Search just our sites by using our customised search engine

Unique Cottages | Electric Scotland's Classified Directory

Click here to get a Printer Friendly PageSmiley

Memoirs of Robert Dollar
Vol. 2 - Chapter Two

On my way home in February, I stopped off at Pittsburg, and addressed about 700 people at a banquet given by the Bankers' Association, mostly young men. Mr Herr, president of the Westinghouse Company, presided. I received a warm welcome, and spoke, about as follows:


The first matter that I wish to bring to your attention is Honesty. You may be surprised when I say to you that there are two kinds of honesty. One. the clean cut genuine article that is carried out in word, deed and action; the other kind permits a man to go right up to the prison doors, but being smart enough, he keeps out. The latter kind of honesty you should have nothing to do with. You must work in this world as no success can be obtained without work. The men that are looking for soft snaps, if they manage to get them, will never get any further along. The man that works and wants plenty of it is the fellow that gets up to the top. Work, to me, is one of the greatest pleasures I have; and if you follow this course to its logical conclusion your greatest pleasure will be in the work that you are doing and the satisfaction of seeing what you can accomplish. Life is short and you are all here for a purpose. That purpose is not to lie around doing nothing, but to work and accomplish results.

It is commonly reported among young men that there is not the opportunity now to progress that there was many years ago. This is a fallacy. There never was a time in the history of the world when young men were in such great demand, and there are more vacancies and places at the top than ever before. Our educational system of today has a great deal to do with giving young men this misconception. A young man coming out of a university gets the idea that the education he has obtained will earn for him a living.

To illustrate what I mean: A fine strapping young man came to see me and said he wanted a position. When a young man asks me for a position it is like showing a red flag to a bull. If he asks me for work it has exactly the reverse effect on me. I questioned him about his experience. He replied, that he was a university graduate. Finally to try him out,. I asked what wages he wanted, he promptly replied $2400 a year. I stated that there was only one job in our employ that would suit him and that I would not like to give it to him, as it was the position I held myself. He went away crestfallen when I gave him this advice: "The next place you go, ask for work, and tell them to let you work a week so as to show them what you can do." He thought that because he had a university training it would earn for him his living. This is not the case, a man must apply himself and work, to get up, otherwise he will fail.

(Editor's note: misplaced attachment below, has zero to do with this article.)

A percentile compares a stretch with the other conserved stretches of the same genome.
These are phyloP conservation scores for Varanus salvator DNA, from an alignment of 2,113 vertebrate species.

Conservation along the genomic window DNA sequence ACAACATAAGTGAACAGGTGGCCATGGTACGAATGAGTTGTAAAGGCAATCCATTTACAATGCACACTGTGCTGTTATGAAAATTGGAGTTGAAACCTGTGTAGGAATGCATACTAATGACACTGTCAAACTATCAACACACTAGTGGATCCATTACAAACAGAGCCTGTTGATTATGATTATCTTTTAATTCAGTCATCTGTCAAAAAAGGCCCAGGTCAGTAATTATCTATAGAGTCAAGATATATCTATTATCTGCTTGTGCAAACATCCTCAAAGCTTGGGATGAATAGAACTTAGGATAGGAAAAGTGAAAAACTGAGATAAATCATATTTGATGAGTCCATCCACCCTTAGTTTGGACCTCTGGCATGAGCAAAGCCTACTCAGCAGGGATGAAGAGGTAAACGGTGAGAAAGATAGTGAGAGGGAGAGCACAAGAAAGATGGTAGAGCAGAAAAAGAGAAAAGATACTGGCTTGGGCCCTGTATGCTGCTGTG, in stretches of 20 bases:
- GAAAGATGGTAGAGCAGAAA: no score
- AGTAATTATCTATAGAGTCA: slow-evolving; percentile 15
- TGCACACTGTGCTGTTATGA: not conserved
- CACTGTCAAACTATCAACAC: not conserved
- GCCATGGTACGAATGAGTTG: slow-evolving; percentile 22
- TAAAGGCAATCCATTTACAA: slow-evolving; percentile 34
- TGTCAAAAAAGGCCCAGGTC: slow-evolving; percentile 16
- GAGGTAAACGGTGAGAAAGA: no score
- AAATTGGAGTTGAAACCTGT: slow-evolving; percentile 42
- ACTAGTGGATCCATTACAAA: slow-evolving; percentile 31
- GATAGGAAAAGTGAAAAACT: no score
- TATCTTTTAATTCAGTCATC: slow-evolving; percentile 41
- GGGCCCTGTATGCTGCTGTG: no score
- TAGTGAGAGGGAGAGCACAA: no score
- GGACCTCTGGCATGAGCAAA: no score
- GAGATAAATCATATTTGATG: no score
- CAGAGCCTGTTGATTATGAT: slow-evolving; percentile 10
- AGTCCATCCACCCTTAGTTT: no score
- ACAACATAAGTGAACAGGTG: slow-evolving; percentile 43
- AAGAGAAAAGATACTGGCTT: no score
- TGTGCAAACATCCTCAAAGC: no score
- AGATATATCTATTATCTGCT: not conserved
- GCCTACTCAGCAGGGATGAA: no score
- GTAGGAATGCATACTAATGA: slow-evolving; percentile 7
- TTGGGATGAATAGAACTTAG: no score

It is a great thing to endeavor to be independent and the only way this can be accomplished is by strict economy and saving. There are more opportunities for such men than ever before. Ask any man who is at the head of a large company and he will immediately tell you of the great difficulty he has in getting men capable of taking charge of a business. It is of great advantage to a young man to study hard and learn the conditions that exist throughout the world. Especially is it beneficial to him to know the geography of the world, so that when the name of a place comes up he can immediately locate m his mind as to where it is.

To illustrate my meaning: In addressing a meeting of one of the large Chambers of Commerce some years ago, I stated that I was given a complimentary luncheon by the Chamber of Commerce at Hankow, and that a banker was present from a city with a population of three-quarters of a million people, the capital of Hupeli Province, which city is directly across the river from Hankow; and I asked that any in the audience who knew the name of this city to hold up their hands. There was not a single hand raised. Now what would you think of a man in a foreign country that did not know the name of Pittsburg. After I had finished my address a gentleman in the audience rose and said to the chairman that it would not be right to let me leave before telling them the name of that city, as there was not a man in the whole audience who knew the name of it. It was Wuchang.

Turning more particularly now to. banking. I would say to you that you are blessed in Iiving in a country that has the gold standard. In China we have the silver standard which is the bane of our existence, as every roaming the value may be different from the value of the night before. In this connection I would caution you to beware of fails. You recollect the first time that Mr. Bryan ran for the Presidency? He came very near going in on the free silver issue, which, if put into operation, would have so demoralized the banking system as to have practically put us out of business.

I would also call your attention to the importance of our having banks in foreign countries. Practically all our business has to be done through foreign banks; in fact it was only two years ago that national banks were permitted to engage in foreign banking. This has now been changed, and a few American branches are now being established in different parts of the world.